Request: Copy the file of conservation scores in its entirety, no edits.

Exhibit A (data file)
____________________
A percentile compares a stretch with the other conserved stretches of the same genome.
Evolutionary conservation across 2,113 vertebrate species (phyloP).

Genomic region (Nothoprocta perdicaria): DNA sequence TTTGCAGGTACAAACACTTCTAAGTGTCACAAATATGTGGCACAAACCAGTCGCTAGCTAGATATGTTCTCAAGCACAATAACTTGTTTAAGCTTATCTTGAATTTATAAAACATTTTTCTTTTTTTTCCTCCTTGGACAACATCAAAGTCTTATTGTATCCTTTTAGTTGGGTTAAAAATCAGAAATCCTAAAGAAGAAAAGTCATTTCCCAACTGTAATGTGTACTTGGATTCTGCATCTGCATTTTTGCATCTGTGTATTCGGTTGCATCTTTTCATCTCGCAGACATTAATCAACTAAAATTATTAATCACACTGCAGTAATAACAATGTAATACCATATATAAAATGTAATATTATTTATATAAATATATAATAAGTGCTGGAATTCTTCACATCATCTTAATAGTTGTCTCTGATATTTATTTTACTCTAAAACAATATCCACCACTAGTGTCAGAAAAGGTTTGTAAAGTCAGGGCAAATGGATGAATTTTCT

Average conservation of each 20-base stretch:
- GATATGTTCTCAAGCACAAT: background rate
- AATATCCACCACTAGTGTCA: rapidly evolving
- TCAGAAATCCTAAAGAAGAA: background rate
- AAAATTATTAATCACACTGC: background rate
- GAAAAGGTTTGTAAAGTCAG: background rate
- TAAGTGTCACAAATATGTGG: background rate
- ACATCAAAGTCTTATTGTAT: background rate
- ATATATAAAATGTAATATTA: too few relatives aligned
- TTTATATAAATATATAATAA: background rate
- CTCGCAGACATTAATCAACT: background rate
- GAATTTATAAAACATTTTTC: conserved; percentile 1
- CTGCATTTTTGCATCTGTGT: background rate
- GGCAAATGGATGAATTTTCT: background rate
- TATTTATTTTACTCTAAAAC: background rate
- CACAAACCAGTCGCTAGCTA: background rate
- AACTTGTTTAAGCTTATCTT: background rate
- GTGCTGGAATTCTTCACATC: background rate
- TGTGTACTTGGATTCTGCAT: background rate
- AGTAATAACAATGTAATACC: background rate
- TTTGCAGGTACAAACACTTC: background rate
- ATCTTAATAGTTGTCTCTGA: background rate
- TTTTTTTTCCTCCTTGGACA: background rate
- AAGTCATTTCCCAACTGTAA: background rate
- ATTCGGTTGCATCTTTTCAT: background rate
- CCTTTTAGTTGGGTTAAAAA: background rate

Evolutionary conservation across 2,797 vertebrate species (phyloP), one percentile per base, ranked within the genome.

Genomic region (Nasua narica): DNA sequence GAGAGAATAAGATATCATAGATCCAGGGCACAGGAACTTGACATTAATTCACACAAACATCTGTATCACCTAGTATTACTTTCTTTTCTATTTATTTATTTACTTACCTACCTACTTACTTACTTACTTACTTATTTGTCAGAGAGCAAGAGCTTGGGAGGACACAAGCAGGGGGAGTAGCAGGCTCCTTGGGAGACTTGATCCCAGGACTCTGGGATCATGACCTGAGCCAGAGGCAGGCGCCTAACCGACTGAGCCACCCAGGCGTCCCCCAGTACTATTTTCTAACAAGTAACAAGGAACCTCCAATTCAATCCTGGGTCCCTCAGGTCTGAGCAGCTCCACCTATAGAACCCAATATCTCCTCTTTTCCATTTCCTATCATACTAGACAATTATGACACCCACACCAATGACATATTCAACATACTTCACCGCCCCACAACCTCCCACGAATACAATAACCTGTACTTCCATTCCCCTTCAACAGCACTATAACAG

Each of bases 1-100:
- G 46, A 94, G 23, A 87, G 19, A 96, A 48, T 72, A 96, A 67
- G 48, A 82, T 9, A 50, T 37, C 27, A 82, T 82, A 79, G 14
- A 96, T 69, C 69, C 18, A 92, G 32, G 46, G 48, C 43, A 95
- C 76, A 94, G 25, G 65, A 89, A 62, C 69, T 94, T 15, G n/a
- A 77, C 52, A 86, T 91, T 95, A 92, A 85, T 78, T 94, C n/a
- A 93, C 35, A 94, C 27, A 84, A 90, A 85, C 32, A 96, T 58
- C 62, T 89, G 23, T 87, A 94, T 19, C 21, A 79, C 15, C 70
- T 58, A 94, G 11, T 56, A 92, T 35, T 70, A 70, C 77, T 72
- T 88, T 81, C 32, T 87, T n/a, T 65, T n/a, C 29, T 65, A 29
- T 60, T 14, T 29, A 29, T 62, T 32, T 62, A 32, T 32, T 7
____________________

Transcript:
A percentile compares a stretch with the other conserved stretches of the same genome.
Evolutionary conservation across 2,113 vertebrate species (phyloP).

Genomic region (Nothoprocta perdicaria): DNA sequence TTTGCAGGTACAAACACTTCTAAGTGTCACAAATATGTGGCACAAACCAGTCGCTAGCTAGATATGTTCTCAAGCACAATAACTTGTTTAAGCTTATCTTGAATTTATAAAACATTTTTCTTTTTTTTCCTCCTTGGACAACATCAAAGTCTTATTGTATCCTTTTAGTTGGGTTAAAAATCAGAAATCCTAAAGAAGAAAAGTCATTTCCCAACTGTAATGTGTACTTGGATTCTGCATCTGCATTTTTGCATCTGTGTATTCGGTTGCATCTTTTCATCTCGCAGACATTAATCAACTAAAATTATTAATCACACTGCAGTAATAACAATGTAATACCATATATAAAATGTAATATTATTTATATAAATATATAATAAGTGCTGGAATTCTTCACATCATCTTAATAGTTGTCTCTGATATTTATTTTACTCTAAAACAATATCCACCACTAGTGTCAGAAAAGGTTTGTAAAGTCAGGGCAAATGGATGAATTTTCT

Average conservation of each 20-base stretch:
- GATATGTTCTCAAGCACAAT: background rate
- AATATCCACCACTAGTGTCA: rapidly evolving
- TCAGAAATCCTAAAGAAGAA: background rate
- AAAATTATTAATCACACTGC: background rate
- GAAAAGGTTTGTAAAGTCAG: background rate
- TAAGTGTCACAAATATGTGG: background rate
- ACATCAAAGTCTTATTGTAT: background rate
- ATATATAAAATGTAATATTA: too few relatives aligned
- TTTATATAAATATATAATAA: background rate
- CTCGCAGACATTAATCAACT: background rate
- GAATTTATAAAACATTTTTC: conserved; percentile 1
- CTGCATTTTTGCATCTGTGT: background rate
- GGCAAATGGATGAATTTTCT: background rate
- TATTTATTTTACTCTAAAAC: background rate
- CACAAACCAGTCGCTAGCTA: background rate
- AACTTGTTTAAGCTTATCTT: background rate
- GTGCTGGAATTCTTCACATC: background rate
- TGTGTACTTGGATTCTGCAT: background rate
- AGTAATAACAATGTAATACC: background rate
- TTTGCAGGTACAAACACTTC: background rate
- ATCTTAATAGTTGTCTCTGA: background rate
- TTTTTTTTCCTCCTTGGACA: background rate
- AAGTCATTTCCCAACTGTAA: background rate
- ATTCGGTTGCATCTTTTCAT: background rate
- CCTTTTAGTTGGGTTAAAAA: background rate

Evolutionary conservation across 2,797 vertebrate species (phyloP), one percentile per base, ranked within the genome.

Genomic region (Nasua narica): DNA sequence GAGAGAATAAGATATCATAGATCCAGGGCACAGGAACTTGACATTAATTCACACAAACATCTGTATCACCTAGTATTACTTTCTTTTCTATTTATTTATTTACTTACCTACCTACTTACTTACTTACTTACTTATTTGTCAGAGAGCAAGAGCTTGGGAGGACACAAGCAGGGGGAGTAGCAGGCTCCTTGGGAGACTTGATCCCAGGACTCTGGGATCATGACCTGAGCCAGAGGCAGGCGCCTAACCGACTGAGCCACCCAGGCGTCCCCCAGTACTATTTTCTAACAAGTAACAAGGAACCTCCAATTCAATCCTGGGTCCCTCAGGTCTGAGCAGCTCCACCTATAGAACCCAATATCTCCTCTTTTCCATTTCCTATCATACTAGACAATTATGACACCCACACCAATGACATATTCAACATACTTCACCGCCCCACAACCTCCCACGAATACAATAACCTGTACTTCCATTCCCCTTCAACAGCACTATAACAG

Each of bases 1-100:
- G 46, A 94, G 23, A 87, G 19, A 96, A 48, T 72, A 96, A 67
- G 48, A 82, T 9, A 50, T 37, C 27, A 82, T 82, A 79, G 14
- A 96, T 69, C 69, C 18, A 92, G 32, G 46, G 48, C 43, A 95
- C 76, A 94, G 25, G 65, A 89, A 62, C 69, T 94, T 15, G n/a
- A 77, C 52, A 86, T 91, T 95, A 92, A 85, T 78, T 94, C n/a
- A 93, C 35, A 94, C 27, A 84, A 90, A 85, C 32, A 96, T 58
- C 62, T 89, G 23, T 87, A 94, T 19, C 21, A 79, C 15, C 70
- T 58, A 94, G 11, T 56, A 92, T 35, T 70, A 70, C 77, T 72
- T 88, T 81, C 32, T 87, T n/a, T 65, T n/a, C 29, T 65, A 29
- T 60, T 14, T 29, A 29, T 62, T 32, T 62, A 32, T 32, T 7